Keep trying and you will get it, from just where you need to set your lower and top openings to approximately how long a cook will take. My challenge is always on higher temp cooks as I do not pay enough attention and over cook my steak.
    David
    BBQ since 2010 - Oh my, what I was missing.
  • nolaeggheadnolaegghead Posts: 9,002
    Tough break on the flame-out.  After extensive research and based on my budget, I bought this one: http://www.thebbqguru.com/products/DigiQ-DX2--(Build-your-package)-.html

    LOVE IT.

    They're only useful for cooking between 150-450F.  Pizzas and grilling I don't use.  But highly recommended for smoking and baking.

    There are two thermocouples -- one has an alligator clip you attach to the grate.  The other monitors food temp.  The way it works is you set a grate temp, there's a fan that blows air into the bottom damper until the grate set point is reached.  You can set a food set point (like 195 for pulled pork).  When it reaches that temp, it'll beep like crazy.  Holds the grate temp perfectly.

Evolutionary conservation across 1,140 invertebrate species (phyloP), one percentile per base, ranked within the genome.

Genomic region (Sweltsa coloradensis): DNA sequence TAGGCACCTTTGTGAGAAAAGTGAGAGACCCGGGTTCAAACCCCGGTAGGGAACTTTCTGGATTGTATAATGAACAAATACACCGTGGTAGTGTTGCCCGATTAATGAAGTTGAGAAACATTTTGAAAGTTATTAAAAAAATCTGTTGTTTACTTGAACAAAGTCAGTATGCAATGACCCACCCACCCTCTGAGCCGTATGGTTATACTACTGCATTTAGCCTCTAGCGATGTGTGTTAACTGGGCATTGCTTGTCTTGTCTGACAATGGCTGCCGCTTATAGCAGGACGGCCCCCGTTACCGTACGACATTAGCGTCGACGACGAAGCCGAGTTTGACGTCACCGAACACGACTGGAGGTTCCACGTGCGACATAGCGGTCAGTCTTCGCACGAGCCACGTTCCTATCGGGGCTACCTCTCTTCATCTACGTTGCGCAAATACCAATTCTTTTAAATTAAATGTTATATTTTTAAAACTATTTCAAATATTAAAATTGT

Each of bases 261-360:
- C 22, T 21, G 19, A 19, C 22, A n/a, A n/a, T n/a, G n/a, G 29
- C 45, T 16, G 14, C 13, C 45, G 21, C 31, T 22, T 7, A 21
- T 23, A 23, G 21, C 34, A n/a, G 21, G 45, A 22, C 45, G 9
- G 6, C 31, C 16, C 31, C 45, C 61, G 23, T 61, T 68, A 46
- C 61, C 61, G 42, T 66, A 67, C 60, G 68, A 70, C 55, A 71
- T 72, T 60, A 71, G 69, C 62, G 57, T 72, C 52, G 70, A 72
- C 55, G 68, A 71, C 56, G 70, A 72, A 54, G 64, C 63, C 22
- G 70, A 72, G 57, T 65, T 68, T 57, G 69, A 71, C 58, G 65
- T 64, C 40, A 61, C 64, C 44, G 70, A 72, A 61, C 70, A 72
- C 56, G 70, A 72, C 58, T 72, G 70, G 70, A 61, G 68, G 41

I spent around $300 on
    imageimage
    2012-05-29 15.40.12.jpg
    3264 x 2448 - 3M
    ______________________________________________
    This is my signature line just so you're not confused.
    Large and Medium BGE, two turntables and a microphone
    New Orleans

  • The BGE is a great tool but it does have it's limits, from everything I have seen trying to maintain a fire below 250 overnight does require external help. The 'Stoker' you have heard of is a little fan motor attached to temp sensors that will keep the air flowing, especially for those extreme Low-n-Slo cooks. I have done several cooks at 250 dome, once I calibrated my thermometer, and they have run 20 hours plus without me touching the BGE. It is amazing but we need to work in the zone of the tool, or get some outside help.